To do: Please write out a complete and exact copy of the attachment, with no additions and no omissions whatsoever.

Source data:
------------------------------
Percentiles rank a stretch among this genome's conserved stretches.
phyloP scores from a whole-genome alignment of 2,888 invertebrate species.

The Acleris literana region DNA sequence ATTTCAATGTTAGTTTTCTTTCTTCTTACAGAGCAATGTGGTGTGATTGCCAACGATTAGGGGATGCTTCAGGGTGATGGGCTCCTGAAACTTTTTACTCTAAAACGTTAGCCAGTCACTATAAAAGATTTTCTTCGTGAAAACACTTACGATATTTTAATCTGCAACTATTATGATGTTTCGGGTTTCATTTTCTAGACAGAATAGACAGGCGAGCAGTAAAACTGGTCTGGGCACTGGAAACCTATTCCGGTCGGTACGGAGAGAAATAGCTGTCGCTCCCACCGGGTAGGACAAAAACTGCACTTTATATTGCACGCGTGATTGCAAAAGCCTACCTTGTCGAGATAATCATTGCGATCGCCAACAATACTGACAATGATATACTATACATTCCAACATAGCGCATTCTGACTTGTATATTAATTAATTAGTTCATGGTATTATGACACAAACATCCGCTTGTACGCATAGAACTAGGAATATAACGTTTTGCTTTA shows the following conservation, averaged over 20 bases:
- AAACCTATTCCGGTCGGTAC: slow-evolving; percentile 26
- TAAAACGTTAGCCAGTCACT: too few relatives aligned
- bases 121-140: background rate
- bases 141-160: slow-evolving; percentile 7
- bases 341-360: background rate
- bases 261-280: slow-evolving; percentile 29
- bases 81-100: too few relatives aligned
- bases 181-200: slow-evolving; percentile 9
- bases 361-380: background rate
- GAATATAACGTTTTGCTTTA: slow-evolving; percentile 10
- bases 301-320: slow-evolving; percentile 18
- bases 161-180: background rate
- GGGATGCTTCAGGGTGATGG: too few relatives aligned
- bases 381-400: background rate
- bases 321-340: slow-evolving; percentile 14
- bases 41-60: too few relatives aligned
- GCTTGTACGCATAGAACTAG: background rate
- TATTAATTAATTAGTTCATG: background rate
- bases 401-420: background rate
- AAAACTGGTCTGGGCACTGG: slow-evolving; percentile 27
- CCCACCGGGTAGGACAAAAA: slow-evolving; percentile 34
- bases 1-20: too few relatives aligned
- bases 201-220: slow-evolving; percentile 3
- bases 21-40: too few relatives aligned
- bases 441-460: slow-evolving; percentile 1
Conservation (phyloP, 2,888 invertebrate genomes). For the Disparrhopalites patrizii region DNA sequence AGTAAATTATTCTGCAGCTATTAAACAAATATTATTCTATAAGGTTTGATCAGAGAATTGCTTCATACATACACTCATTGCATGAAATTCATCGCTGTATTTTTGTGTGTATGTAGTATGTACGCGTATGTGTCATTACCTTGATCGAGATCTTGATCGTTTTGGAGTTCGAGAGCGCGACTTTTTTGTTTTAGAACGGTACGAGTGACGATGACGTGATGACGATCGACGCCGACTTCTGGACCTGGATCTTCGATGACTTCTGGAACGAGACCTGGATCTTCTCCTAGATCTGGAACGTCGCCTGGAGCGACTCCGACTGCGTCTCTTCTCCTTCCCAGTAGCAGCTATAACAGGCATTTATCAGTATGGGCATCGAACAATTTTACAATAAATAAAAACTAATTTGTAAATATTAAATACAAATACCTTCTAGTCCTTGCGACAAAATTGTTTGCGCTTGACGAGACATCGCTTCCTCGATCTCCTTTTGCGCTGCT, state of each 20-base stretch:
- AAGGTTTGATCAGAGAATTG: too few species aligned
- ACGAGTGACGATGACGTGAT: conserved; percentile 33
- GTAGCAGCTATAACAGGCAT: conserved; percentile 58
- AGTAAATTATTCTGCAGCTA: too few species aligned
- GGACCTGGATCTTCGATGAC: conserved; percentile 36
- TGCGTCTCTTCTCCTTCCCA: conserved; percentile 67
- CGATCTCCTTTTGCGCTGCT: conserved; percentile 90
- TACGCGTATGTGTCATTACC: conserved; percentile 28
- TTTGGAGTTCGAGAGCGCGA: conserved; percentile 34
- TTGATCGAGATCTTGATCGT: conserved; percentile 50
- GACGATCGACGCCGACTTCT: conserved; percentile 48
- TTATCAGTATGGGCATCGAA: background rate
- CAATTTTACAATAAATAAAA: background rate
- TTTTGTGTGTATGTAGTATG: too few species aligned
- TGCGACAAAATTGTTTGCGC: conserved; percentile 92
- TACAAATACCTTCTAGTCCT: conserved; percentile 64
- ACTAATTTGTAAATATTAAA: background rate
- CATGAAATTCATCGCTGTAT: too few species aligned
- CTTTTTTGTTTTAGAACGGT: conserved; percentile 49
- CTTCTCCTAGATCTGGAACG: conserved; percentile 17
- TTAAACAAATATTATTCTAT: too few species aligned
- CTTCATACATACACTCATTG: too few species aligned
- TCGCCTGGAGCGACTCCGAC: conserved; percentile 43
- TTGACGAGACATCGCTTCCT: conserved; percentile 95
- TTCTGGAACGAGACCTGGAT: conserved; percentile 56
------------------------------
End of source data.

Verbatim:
Percentiles rank a stretch among this genome's conserved stretches.
phyloP scores from a whole-genome alignment of 2,888 invertebrate species.

The Acleris literana region DNA sequence ATTTCAATGTTAGTTTTCTTTCTTCTTACAGAGCAATGTGGTGTGATTGCCAACGATTAGGGGATGCTTCAGGGTGATGGGCTCCTGAAACTTTTTACTCTAAAACGTTAGCCAGTCACTATAAAAGATTTTCTTCGTGAAAACACTTACGATATTTTAATCTGCAACTATTATGATGTTTCGGGTTTCATTTTCTAGACAGAATAGACAGGCGAGCAGTAAAACTGGTCTGGGCACTGGAAACCTATTCCGGTCGGTACGGAGAGAAATAGCTGTCGCTCCCACCGGGTAGGACAAAAACTGCACTTTATATTGCACGCGTGATTGCAAAAGCCTACCTTGTCGAGATAATCATTGCGATCGCCAACAATACTGACAATGATATACTATACATTCCAACATAGCGCATTCTGACTTGTATATTAATTAATTAGTTCATGGTATTATGACACAAACATCCGCTTGTACGCATAGAACTAGGAATATAACGTTTTGCTTTA shows the following conservation, averaged over 20 bases:
- AAACCTATTCCGGTCGGTAC: slow-evolving; percentile 26
- TAAAACGTTAGCCAGTCACT: too few relatives aligned
- bases 121-140: background rate
- bases 141-160: slow-evolving; percentile 7
- bases 341-360: background rate
- bases 261-280: slow-evolving; percentile 29
- bases 81-100: too few relatives aligned
- bases 181-200: slow-evolving; percentile 9
- bases 361-380: background rate
- GAATATAACGTTTTGCTTTA: slow-evolving; percentile 10
- bases 301-320: slow-evolving; percentile 18
- bases 161-180: background rate
- GGGATGCTTCAGGGTGATGG: too few relatives aligned
- bases 381-400: background rate
- bases 321-340: slow-evolving; percentile 14
- bases 41-60: too few relatives aligned
- GCTTGTACGCATAGAACTAG: background rate
- TATTAATTAATTAGTTCATG: background rate
- bases 401-420: background rate
- AAAACTGGTCTGGGCACTGG: slow-evolving; percentile 27
- CCCACCGGGTAGGACAAAAA: slow-evolving; percentile 34
- bases 1-20: too few relatives aligned
- bases 201-220: slow-evolving; percentile 3
- bases 21-40: too few relatives aligned
- bases 441-460: slow-evolving; percentile 1
Conservation (phyloP, 2,888 invertebrate genomes). For the Disparrhopalites patrizii region DNA sequence AGTAAATTATTCTGCAGCTATTAAACAAATATTATTCTATAAGGTTTGATCAGAGAATTGCTTCATACATACACTCATTGCATGAAATTCATCGCTGTATTTTTGTGTGTATGTAGTATGTACGCGTATGTGTCATTACCTTGATCGAGATCTTGATCGTTTTGGAGTTCGAGAGCGCGACTTTTTTGTTTTAGAACGGTACGAGTGACGATGACGTGATGACGATCGACGCCGACTTCTGGACCTGGATCTTCGATGACTTCTGGAACGAGACCTGGATCTTCTCCTAGATCTGGAACGTCGCCTGGAGCGACTCCGACTGCGTCTCTTCTCCTTCCCAGTAGCAGCTATAACAGGCATTTATCAGTATGGGCATCGAACAATTTTACAATAAATAAAAACTAATTTGTAAATATTAAATACAAATACCTTCTAGTCCTTGCGACAAAATTGTTTGCGCTTGACGAGACATCGCTTCCTCGATCTCCTTTTGCGCTGCT, state of each 20-base stretch:
- AAGGTTTGATCAGAGAATTG: too few species aligned
- ACGAGTGACGATGACGTGAT: conserved; percentile 33
- GTAGCAGCTATAACAGGCAT: conserved; percentile 58
- AGTAAATTATTCTGCAGCTA: too few species aligned
- GGACCTGGATCTTCGATGAC: conserved; percentile 36
- TGCGTCTCTTCTCCTTCCCA: conserved; percentile 67
- CGATCTCCTTTTGCGCTGCT: conserved; percentile 90
- TACGCGTATGTGTCATTACC: conserved; percentile 28
- TTTGGAGTTCGAGAGCGCGA: conserved; percentile 34
- TTGATCGAGATCTTGATCGT: conserved; percentile 50
- GACGATCGACGCCGACTTCT: conserved; percentile 48
- TTATCAGTATGGGCATCGAA: background rate
- CAATTTTACAATAAATAAAA: background rate
- TTTTGTGTGTATGTAGTATG: too few species aligned
- TGCGACAAAATTGTTTGCGC: conserved; percentile 92
- TACAAATACCTTCTAGTCCT: conserved; percentile 64
- ACTAATTTGTAAATATTAAA: background rate
- CATGAAATTCATCGCTGTAT: too few species aligned
- CTTTTTTGTTTTAGAACGGT: conserved; percentile 49
- CTTCTCCTAGATCTGGAACG: conserved; percentile 17
- TTAAACAAATATTATTCTAT: too few species aligned
- CTTCATACATACACTCATTG: too few species aligned
- TCGCCTGGAGCGACTCCGAC: conserved; percentile 43
- TTGACGAGACATCGCTTCCT: conserved; percentile 95
- TTCTGGAACGAGACCTGGAT: conserved; percentile 56